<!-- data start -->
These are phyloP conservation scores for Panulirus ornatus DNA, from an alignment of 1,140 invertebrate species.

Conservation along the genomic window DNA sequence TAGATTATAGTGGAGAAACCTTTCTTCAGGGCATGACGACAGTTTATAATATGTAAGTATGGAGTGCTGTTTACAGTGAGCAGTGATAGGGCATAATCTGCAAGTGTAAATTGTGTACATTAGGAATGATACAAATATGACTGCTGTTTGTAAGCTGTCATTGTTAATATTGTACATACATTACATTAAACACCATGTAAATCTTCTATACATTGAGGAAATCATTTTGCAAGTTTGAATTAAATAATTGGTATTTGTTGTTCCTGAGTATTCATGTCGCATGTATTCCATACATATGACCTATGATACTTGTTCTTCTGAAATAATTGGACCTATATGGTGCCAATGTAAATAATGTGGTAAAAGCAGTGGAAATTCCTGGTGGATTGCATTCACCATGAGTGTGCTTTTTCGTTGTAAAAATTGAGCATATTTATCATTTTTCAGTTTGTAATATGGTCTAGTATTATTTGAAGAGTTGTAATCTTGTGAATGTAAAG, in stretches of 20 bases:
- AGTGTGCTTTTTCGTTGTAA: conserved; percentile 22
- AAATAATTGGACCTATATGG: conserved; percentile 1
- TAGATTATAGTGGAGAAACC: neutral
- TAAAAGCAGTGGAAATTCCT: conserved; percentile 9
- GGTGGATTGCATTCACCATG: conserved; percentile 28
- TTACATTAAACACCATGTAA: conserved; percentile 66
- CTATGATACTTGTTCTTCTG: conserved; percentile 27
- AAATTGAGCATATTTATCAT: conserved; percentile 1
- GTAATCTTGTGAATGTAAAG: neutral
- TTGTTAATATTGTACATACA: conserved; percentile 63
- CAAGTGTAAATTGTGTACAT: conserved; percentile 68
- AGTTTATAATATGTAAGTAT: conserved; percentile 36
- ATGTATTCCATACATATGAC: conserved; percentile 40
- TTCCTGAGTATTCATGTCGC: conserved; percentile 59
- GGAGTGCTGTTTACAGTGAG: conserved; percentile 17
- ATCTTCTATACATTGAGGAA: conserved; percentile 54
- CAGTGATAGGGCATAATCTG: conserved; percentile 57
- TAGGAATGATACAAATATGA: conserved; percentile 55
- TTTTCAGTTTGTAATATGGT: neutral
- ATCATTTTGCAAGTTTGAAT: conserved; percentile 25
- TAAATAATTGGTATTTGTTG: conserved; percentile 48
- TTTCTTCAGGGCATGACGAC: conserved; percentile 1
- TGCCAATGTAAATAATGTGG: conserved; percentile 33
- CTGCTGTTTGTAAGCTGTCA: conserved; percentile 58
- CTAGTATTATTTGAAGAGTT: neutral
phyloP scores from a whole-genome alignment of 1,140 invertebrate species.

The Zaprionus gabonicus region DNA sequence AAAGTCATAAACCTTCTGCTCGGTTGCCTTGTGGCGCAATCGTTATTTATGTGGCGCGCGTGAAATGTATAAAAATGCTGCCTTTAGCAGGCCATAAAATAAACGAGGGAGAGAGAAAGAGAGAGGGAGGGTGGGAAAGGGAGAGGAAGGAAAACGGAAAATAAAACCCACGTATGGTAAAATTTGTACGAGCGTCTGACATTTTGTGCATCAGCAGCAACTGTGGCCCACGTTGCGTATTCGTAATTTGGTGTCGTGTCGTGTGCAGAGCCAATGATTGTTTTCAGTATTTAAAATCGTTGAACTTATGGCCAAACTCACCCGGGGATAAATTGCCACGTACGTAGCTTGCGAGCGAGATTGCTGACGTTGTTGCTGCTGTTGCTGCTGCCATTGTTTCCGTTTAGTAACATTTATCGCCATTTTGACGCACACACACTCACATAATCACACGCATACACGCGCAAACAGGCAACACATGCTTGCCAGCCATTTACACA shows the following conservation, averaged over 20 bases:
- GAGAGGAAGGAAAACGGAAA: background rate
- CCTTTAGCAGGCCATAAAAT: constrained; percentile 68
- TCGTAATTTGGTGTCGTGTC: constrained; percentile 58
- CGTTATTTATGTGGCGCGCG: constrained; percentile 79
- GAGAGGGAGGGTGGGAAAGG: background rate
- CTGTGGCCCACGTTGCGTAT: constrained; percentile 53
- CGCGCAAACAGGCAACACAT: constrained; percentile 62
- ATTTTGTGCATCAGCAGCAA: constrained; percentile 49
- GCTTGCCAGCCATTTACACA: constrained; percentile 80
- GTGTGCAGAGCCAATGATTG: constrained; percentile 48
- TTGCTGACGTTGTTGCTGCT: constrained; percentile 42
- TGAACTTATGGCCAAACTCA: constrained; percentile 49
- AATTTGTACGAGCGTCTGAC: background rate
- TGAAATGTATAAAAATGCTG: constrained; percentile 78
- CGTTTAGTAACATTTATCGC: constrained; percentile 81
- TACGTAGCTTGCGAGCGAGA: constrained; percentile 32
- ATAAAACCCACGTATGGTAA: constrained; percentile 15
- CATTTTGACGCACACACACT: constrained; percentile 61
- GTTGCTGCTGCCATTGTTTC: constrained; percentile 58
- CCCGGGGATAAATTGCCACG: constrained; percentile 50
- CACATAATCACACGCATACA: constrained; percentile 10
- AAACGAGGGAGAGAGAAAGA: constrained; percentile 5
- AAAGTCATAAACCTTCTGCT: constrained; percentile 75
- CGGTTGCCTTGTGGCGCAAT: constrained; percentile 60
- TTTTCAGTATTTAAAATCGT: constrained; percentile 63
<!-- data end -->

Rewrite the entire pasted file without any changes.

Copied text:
These are phyloP conservation scores for Panulirus ornatus DNA, from an alignment of 1,140 invertebrate species.

Conservation along the genomic window DNA sequence TAGATTATAGTGGAGAAACCTTTCTTCAGGGCATGACGACAGTTTATAATATGTAAGTATGGAGTGCTGTTTACAGTGAGCAGTGATAGGGCATAATCTGCAAGTGTAAATTGTGTACATTAGGAATGATACAAATATGACTGCTGTTTGTAAGCTGTCATTGTTAATATTGTACATACATTACATTAAACACCATGTAAATCTTCTATACATTGAGGAAATCATTTTGCAAGTTTGAATTAAATAATTGGTATTTGTTGTTCCTGAGTATTCATGTCGCATGTATTCCATACATATGACCTATGATACTTGTTCTTCTGAAATAATTGGACCTATATGGTGCCAATGTAAATAATGTGGTAAAAGCAGTGGAAATTCCTGGTGGATTGCATTCACCATGAGTGTGCTTTTTCGTTGTAAAAATTGAGCATATTTATCATTTTTCAGTTTGTAATATGGTCTAGTATTATTTGAAGAGTTGTAATCTTGTGAATGTAAAG, in stretches of 20 bases:
- AGTGTGCTTTTTCGTTGTAA: conserved; percentile 22
- AAATAATTGGACCTATATGG: conserved; percentile 1
- TAGATTATAGTGGAGAAACC: neutral
- TAAAAGCAGTGGAAATTCCT: conserved; percentile 9
- GGTGGATTGCATTCACCATG: conserved; percentile 28
- TTACATTAAACACCATGTAA: conserved; percentile 66
- CTATGATACTTGTTCTTCTG: conserved; percentile 27
- AAATTGAGCATATTTATCAT: conserved; percentile 1
- GTAATCTTGTGAATGTAAAG: neutral
- TTGTTAATATTGTACATACA: conserved; percentile 63
- CAAGTGTAAATTGTGTACAT: conserved; percentile 68
- AGTTTATAATATGTAAGTAT: conserved; percentile 36
- ATGTATTCCATACATATGAC: conserved; percentile 40
- TTCCTGAGTATTCATGTCGC: conserved; percentile 59
- GGAGTGCTGTTTACAGTGAG: conserved; percentile 17
- ATCTTCTATACATTGAGGAA: conserved; percentile 54
- CAGTGATAGGGCATAATCTG: conserved; percentile 57
- TAGGAATGATACAAATATGA: conserved; percentile 55
- TTTTCAGTTTGTAATATGGT: neutral
- ATCATTTTGCAAGTTTGAAT: conserved; percentile 25
- TAAATAATTGGTATTTGTTG: conserved; percentile 48
- TTTCTTCAGGGCATGACGAC: conserved; percentile 1
- TGCCAATGTAAATAATGTGG: conserved; percentile 33
- CTGCTGTTTGTAAGCTGTCA: conserved; percentile 58
- CTAGTATTATTTGAAGAGTT: neutral
phyloP scores from a whole-genome alignment of 1,140 invertebrate species.

The Zaprionus gabonicus region DNA sequence AAAGTCATAAACCTTCTGCTCGGTTGCCTTGTGGCGCAATCGTTATTTATGTGGCGCGCGTGAAATGTATAAAAATGCTGCCTTTAGCAGGCCATAAAATAAACGAGGGAGAGAGAAAGAGAGAGGGAGGGTGGGAAAGGGAGAGGAAGGAAAACGGAAAATAAAACCCACGTATGGTAAAATTTGTACGAGCGTCTGACATTTTGTGCATCAGCAGCAACTGTGGCCCACGTTGCGTATTCGTAATTTGGTGTCGTGTCGTGTGCAGAGCCAATGATTGTTTTCAGTATTTAAAATCGTTGAACTTATGGCCAAACTCACCCGGGGATAAATTGCCACGTACGTAGCTTGCGAGCGAGATTGCTGACGTTGTTGCTGCTGTTGCTGCTGCCATTGTTTCCGTTTAGTAACATTTATCGCCATTTTGACGCACACACACTCACATAATCACACGCATACACGCGCAAACAGGCAACACATGCTTGCCAGCCATTTACACA shows the following conservation, averaged over 20 bases:
- GAGAGGAAGGAAAACGGAAA: background rate
- CCTTTAGCAGGCCATAAAAT: constrained; percentile 68
- TCGTAATTTGGTGTCGTGTC: constrained; percentile 58
- CGTTATTTATGTGGCGCGCG: constrained; percentile 79
- GAGAGGGAGGGTGGGAAAGG: background rate
- CTGTGGCCCACGTTGCGTAT: constrained; percentile 53
- CGCGCAAACAGGCAACACAT: constrained; percentile 62
- ATTTTGTGCATCAGCAGCAA: constrained; percentile 49
- GCTTGCCAGCCATTTACACA: constrained; percentile 80
- GTGTGCAGAGCCAATGATTG: constrained; percentile 48
- TTGCTGACGTTGTTGCTGCT: constrained; percentile 42
- TGAACTTATGGCCAAACTCA: constrained; percentile 49
- AATTTGTACGAGCGTCTGAC: background rate
- TGAAATGTATAAAAATGCTG: constrained; percentile 78
- CGTTTAGTAACATTTATCGC: constrained; percentile 81
- TACGTAGCTTGCGAGCGAGA: constrained; percentile 32
- ATAAAACCCACGTATGGTAA: constrained; percentile 15
- CATTTTGACGCACACACACT: constrained; percentile 61
- GTTGCTGCTGCCATTGTTTC: constrained; percentile 58
- CCCGGGGATAAATTGCCACG: constrained; percentile 50
- CACATAATCACACGCATACA: constrained; percentile 10
- AAACGAGGGAGAGAGAAAGA: constrained; percentile 5
- AAAGTCATAAACCTTCTGCT: constrained; percentile 75
- CGGTTGCCTTGTGGCGCAAT: constrained; percentile 60
- TTTTCAGTATTTAAAATCGT: constrained; percentile 63